Take the 2-minute tour ×
Stack Overflow is a question and answer site for professional and enthusiast programmers. It's 100% free, no registration required.

I'm doing some experimenting and would like to be able to see what is saved on the stack during a system call (the saved state of the user land process). According to http://lxr.linux.no/#linux+v2.6.30.1/arch/x86/kernel/entry_32.S it shows that the various values of registers are saved at those particular offsets to the stack pointer. Here is the code I have been trying to use to examine what is saved on the stack (this is in a custom system call I have created):

asm("movl 0x1C(%esp), %ecx");
asm("movl %%ecx, %0" : "=r" (value));

where value is an unsigned long.

As of right now, this value is not what is expected (it is showing a 0 is saved for the user value of ds).

Am I correctly accessing the offset of the stack pointer?

Another possibility might be could I use a debugger such as GDB to examine the stack contents while in the kernel? I don't have much extensive use with debugging and am not sure of how to debug code inside the kernel. Any help is much appreciated.

share|improve this question

3 Answers 3

Inline assembly is trickier than it seems. Trying to shortly cover the concerns for GCC:

  1. If it modifies processor registers, it's necessary to put these registers on the clobber list. It's important to note that the clobber list must contain ALL registers that you changed directly (read explicitly) or indirectly (read implicitly);
  2. To reinforce (1), conditional and mathematical operations also change registers, more known as status flags (zero, carry, overflow, etc), so you have to inform it by adding "cc" to the clobber list;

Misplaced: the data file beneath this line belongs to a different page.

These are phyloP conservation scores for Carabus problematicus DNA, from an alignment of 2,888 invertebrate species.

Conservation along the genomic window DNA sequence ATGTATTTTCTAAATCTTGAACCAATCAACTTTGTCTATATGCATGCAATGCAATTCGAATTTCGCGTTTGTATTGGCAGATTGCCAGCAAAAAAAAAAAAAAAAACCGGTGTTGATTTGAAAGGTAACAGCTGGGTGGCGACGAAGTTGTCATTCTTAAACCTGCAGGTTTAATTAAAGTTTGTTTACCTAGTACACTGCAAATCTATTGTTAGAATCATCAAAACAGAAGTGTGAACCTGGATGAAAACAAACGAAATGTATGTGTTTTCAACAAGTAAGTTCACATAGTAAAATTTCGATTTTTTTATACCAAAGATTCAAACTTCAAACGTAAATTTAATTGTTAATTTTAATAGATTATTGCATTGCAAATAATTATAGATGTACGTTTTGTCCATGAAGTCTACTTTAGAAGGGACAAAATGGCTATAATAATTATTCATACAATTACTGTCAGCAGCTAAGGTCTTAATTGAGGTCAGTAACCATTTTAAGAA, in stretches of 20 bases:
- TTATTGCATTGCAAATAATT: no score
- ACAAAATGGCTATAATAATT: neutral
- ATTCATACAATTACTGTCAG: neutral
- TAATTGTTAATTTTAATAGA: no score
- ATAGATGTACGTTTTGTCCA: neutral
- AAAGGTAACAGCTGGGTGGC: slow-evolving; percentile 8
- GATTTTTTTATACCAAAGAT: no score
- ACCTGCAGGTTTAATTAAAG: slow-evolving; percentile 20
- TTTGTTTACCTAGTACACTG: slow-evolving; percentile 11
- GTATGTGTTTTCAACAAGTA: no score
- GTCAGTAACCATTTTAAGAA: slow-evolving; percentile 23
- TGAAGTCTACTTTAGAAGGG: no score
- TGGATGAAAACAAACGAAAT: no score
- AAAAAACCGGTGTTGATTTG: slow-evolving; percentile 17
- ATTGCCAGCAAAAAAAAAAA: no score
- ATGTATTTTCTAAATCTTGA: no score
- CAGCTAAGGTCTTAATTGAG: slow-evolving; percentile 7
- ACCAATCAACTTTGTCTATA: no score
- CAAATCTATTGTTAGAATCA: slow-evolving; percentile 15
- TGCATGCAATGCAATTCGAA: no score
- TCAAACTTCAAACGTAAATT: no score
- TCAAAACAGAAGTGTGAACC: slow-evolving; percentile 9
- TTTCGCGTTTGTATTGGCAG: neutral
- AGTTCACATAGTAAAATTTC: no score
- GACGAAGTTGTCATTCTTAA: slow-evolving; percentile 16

3. Add "memory" if it modifies different (read random) memory positions;
  4. Add the volatile keyword if it modifies memory that isn't mentioned on the input/output arguments;

Then, your code becomes:

asm("movl 0x1C(%%esp), %0;"
    : "=r" (value)
    : /* no inputs :) */
    /* no modified registers */
);

The output argument isn't required to be on the clobber list because GCC already knows it will be changed.

Alternatively, since all you want is the value of ESP register, you can avoid all the pain doing this:

register int esp asm("esp");
esp += 0x1C;

It might not solve your problem, but it's the way to go. For reference, check this, this and this.

share|improve this answer

No need for inline assembly. The saved state that entry_32.S pushes onto the stack for a syscall is laid out as a struct pt_regs, and you can get a pointer to it like this (you'll need to include <asm/ptrace.h> and/or <asm/processor.h> either directly or indirectly):

struct pt_regs *regs = task_pt_regs(current);

share|improve this answer

Keep in mind that x86_64 code will often pass values in registers (since it has so many) so nothing will be on the stack. Check the gcc intermediate output (-S IIRC) and look for push in the assembly.

I'm not familiar with debugging kernel code, but gdb is definitely nicer to examine the stack interactively.

share|improve this answer

Your Answer

 
discard

By posting your answer, you agree to the privacy policy and terms of service.

Not the answer you're looking for? Browse other questions tagged or ask your own question.